September 21, 2020 | Written by: ibmblogs
Categorized: AI | Banking | Cloud | FinTech | IBM RegTech Innovations
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149, 542, 782, 974 . . . what do those numbers mean to a claims handler or to an investigator? When analytics programs evaluate claims and/or other insurance objects such as policy holders, body shops, providers, etc., the analytics generate a score to reflect the level of risk of the evaluated objects. That score is presented to the claims handlers who typically work in their claims systems such as Guidewire, DXC Assure, Majesco, and other systems. It also goes to investigators from the SIU who are leveraging a case management application to investigate referred claims. While claims handlers and investigators understand that the higher the score, the higher the risk. The score alone doesn’t arrive with any indication of what contributed to that score. The score doesn’t carry an explanation as to whether there was an anomaly detected, whether the claimant has a history of claims, whether one of the involved parties has a history of financial distress or a criminal history, or other anomalous situations.
What part of the claim is suspicious or needs more evaluation?
For 10 years or more, technical programs have generated scores, or perhaps a red, yellow, or green color bar indicating suspicion — which leads claims handlers to take a closer look at the claim. But the question is: What part of the claim is suspicious or needs more evaluation? Claim handlers are busy people, often handling claims with expectations to evaluate, gather information, and conduct an initial claims investigation – quickly – to speed the claims process to settlement.
During the settlement process, for example, an alert comes to the representative with a score of 850, but that’s it, just a score. Now the claims handler has an indication that something may not be right, but what is the basis for the score? After all, the claim associates handle many claims a day and perhaps nothing that they’ve seen so far in the scored claim seems suspicious to them.
Adjusters need more than just a score
A better practice is to provide some other indicator that there are features of a claim that need more work or review – and show those features to the adjuster so they don’t have to search through the entire file of work, documents, statements, EUO’s and more to find what’s causing the analytics to alert. Adjusters need more than just a score.
Providing “explainability,” with easy-to-read descriptions of what fired in the analytics leads the handler back into the claim, document, or recorded statement to the item that needs more attention, or is suspicious before settlement occurs. Then the claims handler can do their initial review or send the claim to SIU for more investigation.
SIU’s have historically used analysts or even investigators to scour through claims that scored high, for example looking for underlying features that caused the claim alert. Once they reviewed the claim notes and what electronic documents they could find in the logs, they may have discovered something that they thought was the trigger of the alert and score, just to realize that they missed something. Easy to do, they’re human. So when the technology points out that something is out of place and explains what that is, then the person working the claim can verify that event or activity and determine how to proceed with settlement.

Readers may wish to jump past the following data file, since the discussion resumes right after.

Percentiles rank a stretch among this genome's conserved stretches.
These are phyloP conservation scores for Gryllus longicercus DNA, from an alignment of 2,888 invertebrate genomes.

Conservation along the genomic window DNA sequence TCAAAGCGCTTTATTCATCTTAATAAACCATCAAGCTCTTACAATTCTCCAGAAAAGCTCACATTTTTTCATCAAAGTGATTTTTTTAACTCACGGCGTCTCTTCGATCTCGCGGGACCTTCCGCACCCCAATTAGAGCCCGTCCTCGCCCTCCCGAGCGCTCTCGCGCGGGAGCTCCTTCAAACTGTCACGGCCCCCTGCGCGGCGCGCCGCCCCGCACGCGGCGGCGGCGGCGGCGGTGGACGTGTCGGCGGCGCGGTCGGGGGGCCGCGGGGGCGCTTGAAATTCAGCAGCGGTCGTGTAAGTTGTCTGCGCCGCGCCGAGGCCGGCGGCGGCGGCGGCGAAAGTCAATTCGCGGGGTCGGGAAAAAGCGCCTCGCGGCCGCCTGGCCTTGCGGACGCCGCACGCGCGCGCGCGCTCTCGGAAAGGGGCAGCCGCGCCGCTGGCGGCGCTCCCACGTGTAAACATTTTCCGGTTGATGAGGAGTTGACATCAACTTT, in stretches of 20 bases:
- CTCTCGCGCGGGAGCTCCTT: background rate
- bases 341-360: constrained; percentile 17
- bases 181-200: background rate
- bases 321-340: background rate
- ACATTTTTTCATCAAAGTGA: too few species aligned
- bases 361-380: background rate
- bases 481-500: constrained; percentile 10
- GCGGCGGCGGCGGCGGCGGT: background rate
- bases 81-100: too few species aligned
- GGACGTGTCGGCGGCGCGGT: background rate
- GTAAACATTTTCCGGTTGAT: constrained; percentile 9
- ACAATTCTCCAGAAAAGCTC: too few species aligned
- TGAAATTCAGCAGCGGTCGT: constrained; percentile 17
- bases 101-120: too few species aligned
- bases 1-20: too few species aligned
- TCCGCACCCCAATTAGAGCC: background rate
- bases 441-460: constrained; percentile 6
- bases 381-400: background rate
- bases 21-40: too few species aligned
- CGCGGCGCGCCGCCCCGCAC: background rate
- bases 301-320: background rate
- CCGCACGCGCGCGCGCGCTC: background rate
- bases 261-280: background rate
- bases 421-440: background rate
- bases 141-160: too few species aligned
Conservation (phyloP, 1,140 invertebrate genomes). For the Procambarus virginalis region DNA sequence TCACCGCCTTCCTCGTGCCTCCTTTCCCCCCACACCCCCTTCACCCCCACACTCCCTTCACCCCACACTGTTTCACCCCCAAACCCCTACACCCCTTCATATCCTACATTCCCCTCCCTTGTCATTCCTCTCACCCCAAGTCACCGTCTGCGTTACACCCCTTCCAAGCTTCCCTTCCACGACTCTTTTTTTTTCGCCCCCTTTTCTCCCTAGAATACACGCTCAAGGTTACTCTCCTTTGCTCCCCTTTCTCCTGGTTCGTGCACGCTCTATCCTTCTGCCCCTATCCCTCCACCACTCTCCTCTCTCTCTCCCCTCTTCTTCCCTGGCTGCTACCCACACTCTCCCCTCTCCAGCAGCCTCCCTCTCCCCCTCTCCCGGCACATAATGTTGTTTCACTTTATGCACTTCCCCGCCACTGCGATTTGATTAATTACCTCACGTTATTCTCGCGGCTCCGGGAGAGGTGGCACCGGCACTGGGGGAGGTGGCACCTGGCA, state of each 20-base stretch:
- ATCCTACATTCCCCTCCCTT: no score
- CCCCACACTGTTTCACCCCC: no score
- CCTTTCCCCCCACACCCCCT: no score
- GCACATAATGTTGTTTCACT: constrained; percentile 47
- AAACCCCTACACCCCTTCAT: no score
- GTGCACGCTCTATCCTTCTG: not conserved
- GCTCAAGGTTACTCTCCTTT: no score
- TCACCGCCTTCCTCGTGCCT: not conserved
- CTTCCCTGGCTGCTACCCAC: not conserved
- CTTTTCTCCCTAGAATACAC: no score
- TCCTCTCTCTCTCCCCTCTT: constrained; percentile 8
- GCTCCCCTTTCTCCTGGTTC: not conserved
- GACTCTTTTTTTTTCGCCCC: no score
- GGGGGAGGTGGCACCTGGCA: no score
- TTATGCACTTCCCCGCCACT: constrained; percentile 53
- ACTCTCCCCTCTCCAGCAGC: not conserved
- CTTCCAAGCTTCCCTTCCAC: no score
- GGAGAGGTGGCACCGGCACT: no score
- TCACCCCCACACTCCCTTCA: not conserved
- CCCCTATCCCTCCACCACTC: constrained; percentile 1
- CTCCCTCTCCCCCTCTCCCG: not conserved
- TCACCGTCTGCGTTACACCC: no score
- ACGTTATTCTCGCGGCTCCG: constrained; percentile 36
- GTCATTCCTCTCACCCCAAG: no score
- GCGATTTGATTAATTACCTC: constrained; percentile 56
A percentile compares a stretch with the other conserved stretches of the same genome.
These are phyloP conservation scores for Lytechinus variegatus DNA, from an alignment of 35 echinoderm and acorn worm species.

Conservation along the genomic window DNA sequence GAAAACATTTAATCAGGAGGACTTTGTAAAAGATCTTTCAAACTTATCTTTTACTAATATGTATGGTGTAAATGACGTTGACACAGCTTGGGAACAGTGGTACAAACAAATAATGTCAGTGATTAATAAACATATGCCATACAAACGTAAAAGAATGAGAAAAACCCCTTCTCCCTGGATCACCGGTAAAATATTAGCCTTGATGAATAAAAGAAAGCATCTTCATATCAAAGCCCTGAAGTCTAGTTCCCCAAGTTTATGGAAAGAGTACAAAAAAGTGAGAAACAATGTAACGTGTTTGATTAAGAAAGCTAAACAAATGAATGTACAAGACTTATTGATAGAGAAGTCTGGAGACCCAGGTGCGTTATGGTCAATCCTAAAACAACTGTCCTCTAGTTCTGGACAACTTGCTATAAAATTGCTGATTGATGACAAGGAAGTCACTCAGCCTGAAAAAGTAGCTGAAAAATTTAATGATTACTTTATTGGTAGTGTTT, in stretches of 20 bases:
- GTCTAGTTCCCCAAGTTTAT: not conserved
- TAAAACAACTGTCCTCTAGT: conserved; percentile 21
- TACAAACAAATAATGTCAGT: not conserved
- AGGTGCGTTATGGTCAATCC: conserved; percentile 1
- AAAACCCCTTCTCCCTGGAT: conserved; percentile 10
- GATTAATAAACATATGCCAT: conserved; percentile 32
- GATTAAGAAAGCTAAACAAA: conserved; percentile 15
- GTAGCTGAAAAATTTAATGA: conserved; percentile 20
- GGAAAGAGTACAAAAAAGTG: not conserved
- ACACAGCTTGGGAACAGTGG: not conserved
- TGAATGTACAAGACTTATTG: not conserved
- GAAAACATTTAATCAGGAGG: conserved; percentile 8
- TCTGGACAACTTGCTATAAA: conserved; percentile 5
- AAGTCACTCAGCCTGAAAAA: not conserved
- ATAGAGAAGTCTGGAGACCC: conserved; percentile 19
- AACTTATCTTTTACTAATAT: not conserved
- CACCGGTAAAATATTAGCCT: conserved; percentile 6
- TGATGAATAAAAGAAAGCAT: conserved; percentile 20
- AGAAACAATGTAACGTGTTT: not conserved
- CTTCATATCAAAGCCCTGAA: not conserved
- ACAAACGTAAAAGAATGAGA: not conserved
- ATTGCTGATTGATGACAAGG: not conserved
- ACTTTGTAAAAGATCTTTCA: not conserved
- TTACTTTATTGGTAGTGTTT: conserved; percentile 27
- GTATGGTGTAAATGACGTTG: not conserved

Machine learning provides greater dynamics for explainability
Even better is a low- or no-score associated with a claim. This allows claims professionals or claim processing systems the opportunity to settle a claim without suspicions of fraud, quickly and confidently that there is nothing out of place. Machine learning applied to your company data and tuning up your models regularly provides greater dynamics for explainability and keeps you informed about trends that are particular to your company. Does your company have a solution to flag or alert particular claims that need additional investigation? If so, how are the alerts handled? Do they generate a number or other form of alert to the claim handler, analyst or investigator to dig through, slowing the claims settlement process down?
About IBM FCI
IBM Financial Crimes Insight for Claims Fraud (FCI) provides alerts through your claims system. An activity is assigned to a claim’s handler in Guidewire, for example, to work and either close the activity with investigative notes or send the claim to SIU for more investigation. With efficiency, the associate or analyst sees what alerted in the file through explainability provided in the alert. The FCI solution provides explainability so that your associates can settle claims expeditiously, with confidence that suspicions have been investigated or eliminated through the analytics.
In the world of digital claims and speed to settle, are you confident you’re catching suspicious claims before settlement? For more about the latest analytic techniques to combat claims fraud, check out the IBM webinar replays on demand at COVID-19: Responding to the threat of fraudulent claims and How can the Insurance Fraud Industry stay ahead of Insurance Fraud in the new normal?
IBM Financial Crimes Insight for Claims Fraud is part of the IBM RegTech regulatory compliance solutions that are designed to help financial institutions better meet their regulatory monitoring, reporting, compliance and risk management needs. Read more about FCI at https://www.ibm.com/cloud/financial-crimes-insight-claims-fraud
By Wade Wickre, Watson Financial Services – Insurance Financial Crimes Leader for North America, IBM Global Markets – Cloud Sales, and by Neil Leblanc, IBM Cloud and Cognitive Software